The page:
Looking Ahead: A Year of Opportunity

Q&A with River Partners President, Julie Rentner

Happy 2022!

As a new year unfolds, River Partners is reflecting on our noteworthy impact in 2021 and how we can grow our success even more in bringing rivers back to life in the new year to benefit California’s environment and communities. We sat down with River Partners President Julie Rentner to chat about her perspective as we look ahead to 2022.

Follow us on Facebook, Instagram & Twitter to see our progress in 2022. 

River Partners President, Julie Rentner. Photo: Northern California Water Association

As you think back on 2021, what thoughts come up about River Partners achievements and impact?

Julie: I am so incredibly excited that we have found a way to create and plant a Native use garden at our Dos Rios Ranch Preserve near Modesto for use by local Native American Tribes. To have a tangible connection between support from federal and state agencies who want to see that happen, to on-the-ground traditional knowledge about how to plant and care for native plants for basketweaving and other cultural uses, to the preservation and practice of that incredible art form. It gives me chills to think about all the confluence of programs and supporters that had to happen to get there.

We had other incredible achievements this year. We planted over 30,000 milkweed plants at critical locations statewide in partnership with The Xerces Society, the CA Department of Fish and Wildlife, and the Washington State University. It’s the largest coordinated monarch habitat restoration effort in the West.

We made great strides for improving salmon spawning and rearing habitat along the Sacramento River. We completed the first phase of one of the largest Bay-Delta wetland restoration projects in California’s history with the California Department of Water Resources.

We also completed the larges public-private floodplain restoration in California history–our flagship Dos Rios Ranch Preserve. Restoration on the 2,100-acre ranch expands critical habitat connections in the Central Valley, and serves as a leading model of resilient landscape recovery for wildlife and people.

To top it all off, we had some front-page national and state news coverage that helped us attract more attention to our bold restoration work and bring on more supports than ever.

I feel utterly impressed at the quality of the team here at River Partners. It’s incredible how much this group can pull off amongst adversity and obstacles, from project delays outside of our control to drought and flooding. Looking at our Annual Impact Report and receiving those very gracious reports from project partners about how well things are going and what our achievements mean to them really lands our work in a place that feels not just impressive by the numbers, but impressive because it’s relevant to people.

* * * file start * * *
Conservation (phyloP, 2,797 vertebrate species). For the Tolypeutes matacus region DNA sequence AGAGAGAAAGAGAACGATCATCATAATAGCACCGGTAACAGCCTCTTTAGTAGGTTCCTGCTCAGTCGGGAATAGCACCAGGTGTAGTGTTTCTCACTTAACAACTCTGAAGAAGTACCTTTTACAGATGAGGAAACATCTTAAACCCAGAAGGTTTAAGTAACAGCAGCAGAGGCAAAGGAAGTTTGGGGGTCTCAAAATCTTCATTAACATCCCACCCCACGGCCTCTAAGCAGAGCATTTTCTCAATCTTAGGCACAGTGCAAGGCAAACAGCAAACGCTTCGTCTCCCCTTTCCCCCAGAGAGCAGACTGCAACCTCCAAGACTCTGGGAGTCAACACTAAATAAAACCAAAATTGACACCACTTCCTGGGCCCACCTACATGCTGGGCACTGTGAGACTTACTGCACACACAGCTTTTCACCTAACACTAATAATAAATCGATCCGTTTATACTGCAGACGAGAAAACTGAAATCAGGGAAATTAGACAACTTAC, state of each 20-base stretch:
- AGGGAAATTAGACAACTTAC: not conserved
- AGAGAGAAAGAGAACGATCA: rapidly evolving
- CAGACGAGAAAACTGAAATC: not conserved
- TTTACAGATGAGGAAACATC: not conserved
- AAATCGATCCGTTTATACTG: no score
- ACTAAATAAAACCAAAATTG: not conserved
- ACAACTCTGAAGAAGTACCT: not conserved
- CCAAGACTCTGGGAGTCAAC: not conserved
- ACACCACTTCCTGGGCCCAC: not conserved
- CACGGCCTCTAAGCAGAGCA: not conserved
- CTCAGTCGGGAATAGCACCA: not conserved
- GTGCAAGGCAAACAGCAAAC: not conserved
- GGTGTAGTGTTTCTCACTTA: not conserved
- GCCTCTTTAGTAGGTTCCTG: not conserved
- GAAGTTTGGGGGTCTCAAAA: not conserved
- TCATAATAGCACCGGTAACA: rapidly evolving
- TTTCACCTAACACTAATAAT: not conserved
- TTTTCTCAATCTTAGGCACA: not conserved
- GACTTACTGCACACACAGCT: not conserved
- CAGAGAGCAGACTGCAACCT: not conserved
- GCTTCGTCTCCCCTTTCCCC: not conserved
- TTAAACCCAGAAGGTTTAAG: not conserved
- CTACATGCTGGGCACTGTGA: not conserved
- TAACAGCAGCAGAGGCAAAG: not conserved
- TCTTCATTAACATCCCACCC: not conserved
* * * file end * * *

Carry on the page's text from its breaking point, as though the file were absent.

Native community members establishing the Native use garden at Dos Rios Ranch Preserve near Modesto. Native plants such as deergrass, dogbane, Santa Barbara sedge, and elderberry will be cultivated and harvested for traditional arts and cultural uses. The project is a first-of-its-kind easement on federally managed land through the National Resource Conservation Service. Photo: Austin Stevenot

What do you hope to see River Partners achieve next year?

Julie: We have some big pushes ahead of us.  

We are being called to deliver our work on a much bigger scale. We’ve pledged to double our pace of restoration during this decade and are restoring the resilient rivers, floodplains, water resources, and carbon-trapping forests that California, the nation, and world so desperately need.  

Our work fits into a larger story of the 30×30 initiative led by the California Natural Resources Agency, as well as similar initiatives at the national and global scale like the UN Decade on Restoration to increase our collective resilience to climate change. 

To keep meeting our goals, we must keep asking ourselves: Will we be able to plant enough milkweed to meet monarch butterfly conservation targets? Or will we be able to find the right combination of river habitat and flow that can support salmon in a warming climate? Will we put our knowledge of how wetted river valleys are one of the most productive ways to store carbon and convey water into the ground for groundwater recharge? Will we be able to continue serving communities in ways how we did with the Tuolumne River Band of Me-Wuk Indians, to increase access for culturally significant plants for basketweaving and regalia?